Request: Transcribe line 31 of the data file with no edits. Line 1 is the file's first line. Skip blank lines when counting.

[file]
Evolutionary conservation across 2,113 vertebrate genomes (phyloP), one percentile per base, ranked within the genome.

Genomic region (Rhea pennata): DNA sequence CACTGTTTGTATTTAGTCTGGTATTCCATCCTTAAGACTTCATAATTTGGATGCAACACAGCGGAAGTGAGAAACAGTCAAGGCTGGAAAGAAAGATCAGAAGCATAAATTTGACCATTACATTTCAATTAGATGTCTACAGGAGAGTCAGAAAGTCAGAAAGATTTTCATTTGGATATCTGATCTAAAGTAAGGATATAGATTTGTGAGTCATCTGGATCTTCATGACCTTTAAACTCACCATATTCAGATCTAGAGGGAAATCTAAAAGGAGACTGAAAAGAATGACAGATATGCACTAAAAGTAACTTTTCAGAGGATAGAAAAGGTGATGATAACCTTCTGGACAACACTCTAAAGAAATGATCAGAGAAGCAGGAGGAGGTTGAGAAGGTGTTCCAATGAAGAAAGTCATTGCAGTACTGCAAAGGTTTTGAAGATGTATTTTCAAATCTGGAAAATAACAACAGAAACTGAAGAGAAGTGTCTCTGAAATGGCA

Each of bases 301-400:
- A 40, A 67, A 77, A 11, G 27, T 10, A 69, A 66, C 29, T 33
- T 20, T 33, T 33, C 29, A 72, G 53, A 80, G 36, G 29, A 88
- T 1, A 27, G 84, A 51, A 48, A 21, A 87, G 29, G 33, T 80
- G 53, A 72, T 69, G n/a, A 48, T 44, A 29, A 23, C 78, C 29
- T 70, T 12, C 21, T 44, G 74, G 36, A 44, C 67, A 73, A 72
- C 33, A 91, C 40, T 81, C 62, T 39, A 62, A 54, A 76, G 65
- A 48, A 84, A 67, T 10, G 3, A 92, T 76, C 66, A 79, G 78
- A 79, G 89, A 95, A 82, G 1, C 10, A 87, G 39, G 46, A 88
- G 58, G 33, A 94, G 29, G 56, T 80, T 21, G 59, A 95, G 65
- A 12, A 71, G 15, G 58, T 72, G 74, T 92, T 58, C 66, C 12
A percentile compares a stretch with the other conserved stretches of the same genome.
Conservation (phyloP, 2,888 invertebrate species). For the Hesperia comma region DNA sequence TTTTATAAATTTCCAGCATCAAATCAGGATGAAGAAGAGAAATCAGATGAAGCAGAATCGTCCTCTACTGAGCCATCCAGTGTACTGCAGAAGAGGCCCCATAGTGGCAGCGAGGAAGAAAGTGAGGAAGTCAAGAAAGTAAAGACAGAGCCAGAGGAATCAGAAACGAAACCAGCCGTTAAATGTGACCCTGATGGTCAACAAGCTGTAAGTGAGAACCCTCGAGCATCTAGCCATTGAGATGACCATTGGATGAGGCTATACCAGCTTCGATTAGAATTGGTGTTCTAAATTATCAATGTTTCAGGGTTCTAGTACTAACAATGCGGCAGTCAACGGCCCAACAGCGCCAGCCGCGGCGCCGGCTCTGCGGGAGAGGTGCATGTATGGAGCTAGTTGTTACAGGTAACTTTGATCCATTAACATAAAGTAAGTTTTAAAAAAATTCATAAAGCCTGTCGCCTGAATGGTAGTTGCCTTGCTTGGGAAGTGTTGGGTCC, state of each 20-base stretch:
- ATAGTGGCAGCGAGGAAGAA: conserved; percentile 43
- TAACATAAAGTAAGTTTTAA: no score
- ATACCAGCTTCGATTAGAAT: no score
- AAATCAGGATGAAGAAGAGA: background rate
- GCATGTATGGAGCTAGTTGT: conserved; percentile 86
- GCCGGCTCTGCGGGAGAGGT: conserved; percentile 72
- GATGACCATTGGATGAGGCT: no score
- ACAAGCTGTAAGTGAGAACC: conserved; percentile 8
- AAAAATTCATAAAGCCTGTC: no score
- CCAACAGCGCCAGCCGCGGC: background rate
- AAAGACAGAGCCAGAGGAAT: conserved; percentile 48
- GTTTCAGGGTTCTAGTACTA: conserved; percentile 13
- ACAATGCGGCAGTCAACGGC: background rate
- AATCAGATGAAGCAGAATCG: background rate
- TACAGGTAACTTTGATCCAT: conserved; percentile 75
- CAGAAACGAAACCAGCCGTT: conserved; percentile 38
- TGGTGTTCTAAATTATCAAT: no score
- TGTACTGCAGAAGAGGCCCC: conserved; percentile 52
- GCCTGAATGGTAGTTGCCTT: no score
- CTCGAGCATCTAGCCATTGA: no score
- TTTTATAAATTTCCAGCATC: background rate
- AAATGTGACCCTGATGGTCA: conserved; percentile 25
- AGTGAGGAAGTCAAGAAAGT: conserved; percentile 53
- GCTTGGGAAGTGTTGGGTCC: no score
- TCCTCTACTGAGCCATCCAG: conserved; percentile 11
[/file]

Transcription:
- CAGAAACGAAACCAGCCGTT: conserved; percentile 38